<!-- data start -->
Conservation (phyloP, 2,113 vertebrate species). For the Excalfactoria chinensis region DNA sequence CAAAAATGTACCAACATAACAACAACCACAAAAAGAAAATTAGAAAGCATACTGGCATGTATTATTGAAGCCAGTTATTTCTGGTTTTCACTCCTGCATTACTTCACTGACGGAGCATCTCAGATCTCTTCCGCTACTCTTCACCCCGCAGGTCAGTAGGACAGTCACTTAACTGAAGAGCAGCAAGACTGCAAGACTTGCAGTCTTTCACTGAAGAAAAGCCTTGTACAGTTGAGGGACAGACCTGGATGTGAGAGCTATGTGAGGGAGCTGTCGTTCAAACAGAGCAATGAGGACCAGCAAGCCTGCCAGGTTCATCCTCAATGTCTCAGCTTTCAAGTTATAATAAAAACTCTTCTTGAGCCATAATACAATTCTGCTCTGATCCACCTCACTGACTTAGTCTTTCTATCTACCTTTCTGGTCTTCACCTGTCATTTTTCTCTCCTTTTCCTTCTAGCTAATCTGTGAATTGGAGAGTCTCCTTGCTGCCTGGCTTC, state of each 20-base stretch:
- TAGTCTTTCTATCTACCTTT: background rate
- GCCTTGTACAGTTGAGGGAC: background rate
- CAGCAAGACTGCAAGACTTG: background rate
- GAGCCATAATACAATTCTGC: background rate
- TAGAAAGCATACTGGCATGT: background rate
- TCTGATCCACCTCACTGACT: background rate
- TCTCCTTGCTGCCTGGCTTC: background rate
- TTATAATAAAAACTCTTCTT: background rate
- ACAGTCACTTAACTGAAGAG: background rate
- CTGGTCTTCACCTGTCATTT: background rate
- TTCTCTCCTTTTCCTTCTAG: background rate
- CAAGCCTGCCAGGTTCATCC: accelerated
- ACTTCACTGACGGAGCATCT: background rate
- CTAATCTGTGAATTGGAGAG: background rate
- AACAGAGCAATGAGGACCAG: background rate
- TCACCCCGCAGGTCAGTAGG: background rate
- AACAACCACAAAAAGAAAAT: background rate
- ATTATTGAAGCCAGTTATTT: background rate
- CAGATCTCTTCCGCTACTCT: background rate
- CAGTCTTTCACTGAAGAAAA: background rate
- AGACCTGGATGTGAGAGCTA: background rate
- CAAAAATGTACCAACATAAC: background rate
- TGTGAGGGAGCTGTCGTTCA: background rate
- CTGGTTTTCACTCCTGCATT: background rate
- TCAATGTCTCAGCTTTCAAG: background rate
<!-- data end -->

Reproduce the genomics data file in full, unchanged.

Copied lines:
Conservation (phyloP, 2,113 vertebrate species). For the Excalfactoria chinensis region DNA sequence CAAAAATGTACCAACATAACAACAACCACAAAAAGAAAATTAGAAAGCATACTGGCATGTATTATTGAAGCCAGTTATTTCTGGTTTTCACTCCTGCATTACTTCACTGACGGAGCATCTCAGATCTCTTCCGCTACTCTTCACCCCGCAGGTCAGTAGGACAGTCACTTAACTGAAGAGCAGCAAGACTGCAAGACTTGCAGTCTTTCACTGAAGAAAAGCCTTGTACAGTTGAGGGACAGACCTGGATGTGAGAGCTATGTGAGGGAGCTGTCGTTCAAACAGAGCAATGAGGACCAGCAAGCCTGCCAGGTTCATCCTCAATGTCTCAGCTTTCAAGTTATAATAAAAACTCTTCTTGAGCCATAATACAATTCTGCTCTGATCCACCTCACTGACTTAGTCTTTCTATCTACCTTTCTGGTCTTCACCTGTCATTTTTCTCTCCTTTTCCTTCTAGCTAATCTGTGAATTGGAGAGTCTCCTTGCTGCCTGGCTTC, state of each 20-base stretch:
- TAGTCTTTCTATCTACCTTT: background rate
- GCCTTGTACAGTTGAGGGAC: background rate
- CAGCAAGACTGCAAGACTTG: background rate
- GAGCCATAATACAATTCTGC: background rate
- TAGAAAGCATACTGGCATGT: background rate
- TCTGATCCACCTCACTGACT: background rate
- TCTCCTTGCTGCCTGGCTTC: background rate
- TTATAATAAAAACTCTTCTT: background rate
- ACAGTCACTTAACTGAAGAG: background rate
- CTGGTCTTCACCTGTCATTT: background rate
- TTCTCTCCTTTTCCTTCTAG: background rate
- CAAGCCTGCCAGGTTCATCC: accelerated
- ACTTCACTGACGGAGCATCT: background rate
- CTAATCTGTGAATTGGAGAG: background rate
- AACAGAGCAATGAGGACCAG: background rate
- TCACCCCGCAGGTCAGTAGG: background rate
- AACAACCACAAAAAGAAAAT: background rate
- ATTATTGAAGCCAGTTATTT: background rate
- CAGATCTCTTCCGCTACTCT: background rate
- CAGTCTTTCACTGAAGAAAA: background rate
- AGACCTGGATGTGAGAGCTA: background rate
- CAAAAATGTACCAACATAAC: background rate
- TGTGAGGGAGCTGTCGTTCA: background rate
- CTGGTTTTCACTCCTGCATT: background rate
- TCAATGTCTCAGCTTTCAAG: background rate